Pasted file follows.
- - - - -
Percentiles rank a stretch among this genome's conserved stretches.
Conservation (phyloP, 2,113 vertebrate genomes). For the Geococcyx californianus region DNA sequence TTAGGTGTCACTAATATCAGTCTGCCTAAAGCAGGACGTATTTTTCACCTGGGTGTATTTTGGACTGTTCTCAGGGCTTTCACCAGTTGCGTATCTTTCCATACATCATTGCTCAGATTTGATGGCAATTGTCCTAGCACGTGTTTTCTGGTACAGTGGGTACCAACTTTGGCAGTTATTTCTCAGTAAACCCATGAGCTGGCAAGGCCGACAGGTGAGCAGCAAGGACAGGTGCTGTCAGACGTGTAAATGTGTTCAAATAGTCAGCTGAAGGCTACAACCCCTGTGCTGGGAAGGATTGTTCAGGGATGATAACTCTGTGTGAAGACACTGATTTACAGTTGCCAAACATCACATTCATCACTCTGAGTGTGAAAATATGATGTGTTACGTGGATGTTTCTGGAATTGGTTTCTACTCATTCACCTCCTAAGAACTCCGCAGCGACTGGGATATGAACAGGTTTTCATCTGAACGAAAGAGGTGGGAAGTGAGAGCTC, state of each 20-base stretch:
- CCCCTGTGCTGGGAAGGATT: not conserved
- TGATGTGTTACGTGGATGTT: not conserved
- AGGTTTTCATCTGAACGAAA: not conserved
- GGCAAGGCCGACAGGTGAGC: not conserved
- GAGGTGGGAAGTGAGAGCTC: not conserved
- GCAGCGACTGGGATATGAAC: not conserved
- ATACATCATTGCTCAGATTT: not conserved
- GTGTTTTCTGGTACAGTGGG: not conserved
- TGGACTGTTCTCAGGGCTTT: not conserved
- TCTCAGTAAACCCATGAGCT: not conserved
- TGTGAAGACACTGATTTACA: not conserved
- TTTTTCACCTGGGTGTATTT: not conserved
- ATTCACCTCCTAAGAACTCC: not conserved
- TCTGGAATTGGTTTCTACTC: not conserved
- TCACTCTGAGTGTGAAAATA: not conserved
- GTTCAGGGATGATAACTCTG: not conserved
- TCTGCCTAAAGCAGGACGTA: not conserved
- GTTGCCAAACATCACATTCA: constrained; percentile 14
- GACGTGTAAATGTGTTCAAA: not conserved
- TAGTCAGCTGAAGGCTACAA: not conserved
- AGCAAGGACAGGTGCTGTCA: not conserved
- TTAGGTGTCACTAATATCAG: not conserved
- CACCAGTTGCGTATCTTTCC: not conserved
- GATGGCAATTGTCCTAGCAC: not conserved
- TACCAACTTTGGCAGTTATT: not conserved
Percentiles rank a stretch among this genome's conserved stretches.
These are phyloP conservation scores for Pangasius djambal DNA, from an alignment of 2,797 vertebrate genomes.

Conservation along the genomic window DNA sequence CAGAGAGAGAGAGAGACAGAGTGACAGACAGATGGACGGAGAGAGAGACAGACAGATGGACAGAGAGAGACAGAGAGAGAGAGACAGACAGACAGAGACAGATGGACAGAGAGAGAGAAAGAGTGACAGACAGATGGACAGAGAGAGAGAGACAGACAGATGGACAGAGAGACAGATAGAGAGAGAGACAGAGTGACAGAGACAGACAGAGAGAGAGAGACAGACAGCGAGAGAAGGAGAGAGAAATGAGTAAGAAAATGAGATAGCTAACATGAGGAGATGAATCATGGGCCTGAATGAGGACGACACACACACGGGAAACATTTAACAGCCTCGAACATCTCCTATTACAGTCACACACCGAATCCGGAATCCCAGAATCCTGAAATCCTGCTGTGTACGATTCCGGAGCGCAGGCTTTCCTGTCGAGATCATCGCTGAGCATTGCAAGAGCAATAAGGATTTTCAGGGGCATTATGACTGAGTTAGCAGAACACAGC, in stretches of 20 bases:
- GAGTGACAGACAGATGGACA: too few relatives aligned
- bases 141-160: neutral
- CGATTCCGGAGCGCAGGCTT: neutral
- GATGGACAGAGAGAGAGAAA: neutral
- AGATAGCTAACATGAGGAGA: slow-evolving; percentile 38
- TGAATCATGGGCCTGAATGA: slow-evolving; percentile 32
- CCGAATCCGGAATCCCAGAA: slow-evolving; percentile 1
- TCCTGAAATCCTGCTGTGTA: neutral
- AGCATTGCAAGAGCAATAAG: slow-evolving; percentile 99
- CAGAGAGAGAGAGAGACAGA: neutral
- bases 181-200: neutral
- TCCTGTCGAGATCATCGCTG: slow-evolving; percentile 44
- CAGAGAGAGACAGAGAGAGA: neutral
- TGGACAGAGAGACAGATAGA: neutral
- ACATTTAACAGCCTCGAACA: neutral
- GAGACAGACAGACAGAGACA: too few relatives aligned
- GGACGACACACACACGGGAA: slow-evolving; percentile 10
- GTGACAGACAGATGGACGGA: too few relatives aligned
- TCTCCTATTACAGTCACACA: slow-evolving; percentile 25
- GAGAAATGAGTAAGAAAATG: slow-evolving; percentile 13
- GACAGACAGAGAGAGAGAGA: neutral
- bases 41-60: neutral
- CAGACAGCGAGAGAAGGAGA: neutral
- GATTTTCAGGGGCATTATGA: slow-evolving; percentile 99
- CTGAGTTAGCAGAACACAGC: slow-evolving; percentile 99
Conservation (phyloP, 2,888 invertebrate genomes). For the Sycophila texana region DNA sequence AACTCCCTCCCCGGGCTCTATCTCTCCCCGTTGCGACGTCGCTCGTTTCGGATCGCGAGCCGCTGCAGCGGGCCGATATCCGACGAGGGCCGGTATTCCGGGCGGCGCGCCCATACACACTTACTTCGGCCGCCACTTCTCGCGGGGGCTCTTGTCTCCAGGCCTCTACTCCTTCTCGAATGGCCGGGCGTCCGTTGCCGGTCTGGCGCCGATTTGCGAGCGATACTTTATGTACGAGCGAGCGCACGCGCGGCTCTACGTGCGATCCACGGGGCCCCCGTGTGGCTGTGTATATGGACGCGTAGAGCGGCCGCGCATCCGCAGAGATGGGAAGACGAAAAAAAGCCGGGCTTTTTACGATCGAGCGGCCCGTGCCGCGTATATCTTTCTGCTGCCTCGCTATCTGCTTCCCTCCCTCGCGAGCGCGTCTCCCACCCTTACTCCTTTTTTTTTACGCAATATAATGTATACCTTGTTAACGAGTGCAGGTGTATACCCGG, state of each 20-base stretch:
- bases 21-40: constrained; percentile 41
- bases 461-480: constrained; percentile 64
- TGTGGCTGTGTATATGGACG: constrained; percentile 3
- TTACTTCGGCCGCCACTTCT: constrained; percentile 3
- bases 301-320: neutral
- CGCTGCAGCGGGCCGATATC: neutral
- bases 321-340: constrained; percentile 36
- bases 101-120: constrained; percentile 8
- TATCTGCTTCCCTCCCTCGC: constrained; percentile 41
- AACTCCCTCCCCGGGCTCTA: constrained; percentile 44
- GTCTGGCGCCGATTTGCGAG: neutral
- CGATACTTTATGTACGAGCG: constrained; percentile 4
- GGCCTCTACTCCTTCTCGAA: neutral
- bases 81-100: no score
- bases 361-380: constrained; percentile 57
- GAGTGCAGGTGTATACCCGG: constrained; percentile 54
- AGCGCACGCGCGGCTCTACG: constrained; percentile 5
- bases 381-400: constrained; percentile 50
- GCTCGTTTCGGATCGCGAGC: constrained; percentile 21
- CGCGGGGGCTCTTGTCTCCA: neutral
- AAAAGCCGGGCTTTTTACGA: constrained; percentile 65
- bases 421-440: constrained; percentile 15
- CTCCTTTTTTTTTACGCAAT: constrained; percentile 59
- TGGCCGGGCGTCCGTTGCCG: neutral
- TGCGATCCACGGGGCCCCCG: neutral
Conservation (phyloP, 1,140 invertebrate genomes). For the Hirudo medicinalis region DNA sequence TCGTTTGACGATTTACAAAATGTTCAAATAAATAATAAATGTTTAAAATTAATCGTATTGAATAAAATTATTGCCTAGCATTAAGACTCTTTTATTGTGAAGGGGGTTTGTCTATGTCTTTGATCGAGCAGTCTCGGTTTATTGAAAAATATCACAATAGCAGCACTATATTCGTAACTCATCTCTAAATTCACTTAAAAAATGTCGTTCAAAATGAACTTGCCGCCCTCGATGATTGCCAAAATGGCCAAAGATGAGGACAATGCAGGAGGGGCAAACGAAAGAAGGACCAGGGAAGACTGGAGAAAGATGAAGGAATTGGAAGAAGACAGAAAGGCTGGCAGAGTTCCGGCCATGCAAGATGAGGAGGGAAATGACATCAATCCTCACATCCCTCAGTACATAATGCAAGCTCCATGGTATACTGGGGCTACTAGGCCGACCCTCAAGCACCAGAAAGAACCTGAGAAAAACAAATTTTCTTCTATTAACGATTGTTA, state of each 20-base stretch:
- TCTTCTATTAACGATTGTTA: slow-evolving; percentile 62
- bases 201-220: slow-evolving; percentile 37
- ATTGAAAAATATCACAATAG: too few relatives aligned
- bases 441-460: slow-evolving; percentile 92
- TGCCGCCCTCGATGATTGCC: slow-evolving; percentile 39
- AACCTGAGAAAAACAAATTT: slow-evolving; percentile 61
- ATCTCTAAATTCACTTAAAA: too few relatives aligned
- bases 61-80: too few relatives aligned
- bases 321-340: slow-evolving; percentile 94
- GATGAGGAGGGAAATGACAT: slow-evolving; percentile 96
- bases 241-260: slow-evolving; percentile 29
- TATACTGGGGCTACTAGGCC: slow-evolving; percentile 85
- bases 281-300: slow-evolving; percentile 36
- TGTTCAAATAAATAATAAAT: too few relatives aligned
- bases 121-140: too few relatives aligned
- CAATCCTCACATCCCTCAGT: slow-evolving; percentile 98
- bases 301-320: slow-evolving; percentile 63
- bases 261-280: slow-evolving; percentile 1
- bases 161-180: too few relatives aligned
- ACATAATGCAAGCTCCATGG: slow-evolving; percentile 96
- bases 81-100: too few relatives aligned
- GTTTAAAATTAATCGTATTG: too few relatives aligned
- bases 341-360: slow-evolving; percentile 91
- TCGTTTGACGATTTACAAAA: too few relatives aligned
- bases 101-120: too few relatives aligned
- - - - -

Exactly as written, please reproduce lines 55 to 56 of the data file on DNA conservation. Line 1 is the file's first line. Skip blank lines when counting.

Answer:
- CTGAGTTAGCAGAACACAGC: slow-evolving; percentile 99
Conservation (phyloP, 2,888 invertebrate genomes). For the Sycophila texana region DNA sequence AACTCCCTCCCCGGGCTCTATCTCTCCCCGTTGCGACGTCGCTCGTTTCGGATCGCGAGCCGCTGCAGCGGGCCGATATCCGACGAGGGCCGGTATTCCGGGCGGCGCGCCCATACACACTTACTTCGGCCGCCACTTCTCGCGGGGGCTCTTGTCTCCAGGCCTCTACTCCTTCTCGAATGGCCGGGCGTCCGTTGCCGGTCTGGCGCCGATTTGCGAGCGATACTTTATGTACGAGCGAGCGCACGCGCGGCTCTACGTGCGATCCACGGGGCCCCCGTGTGGCTGTGTATATGGACGCGTAGAGCGGCCGCGCATCCGCAGAGATGGGAAGACGAAAAAAAGCCGGGCTTTTTACGATCGAGCGGCCCGTGCCGCGTATATCTTTCTGCTGCCTCGCTATCTGCTTCCCTCCCTCGCGAGCGCGTCTCCCACCCTTACTCCTTTTTTTTTACGCAATATAATGTATACCTTGTTAACGAGTGCAGGTGTATACCCGG, state of each 20-base stretch: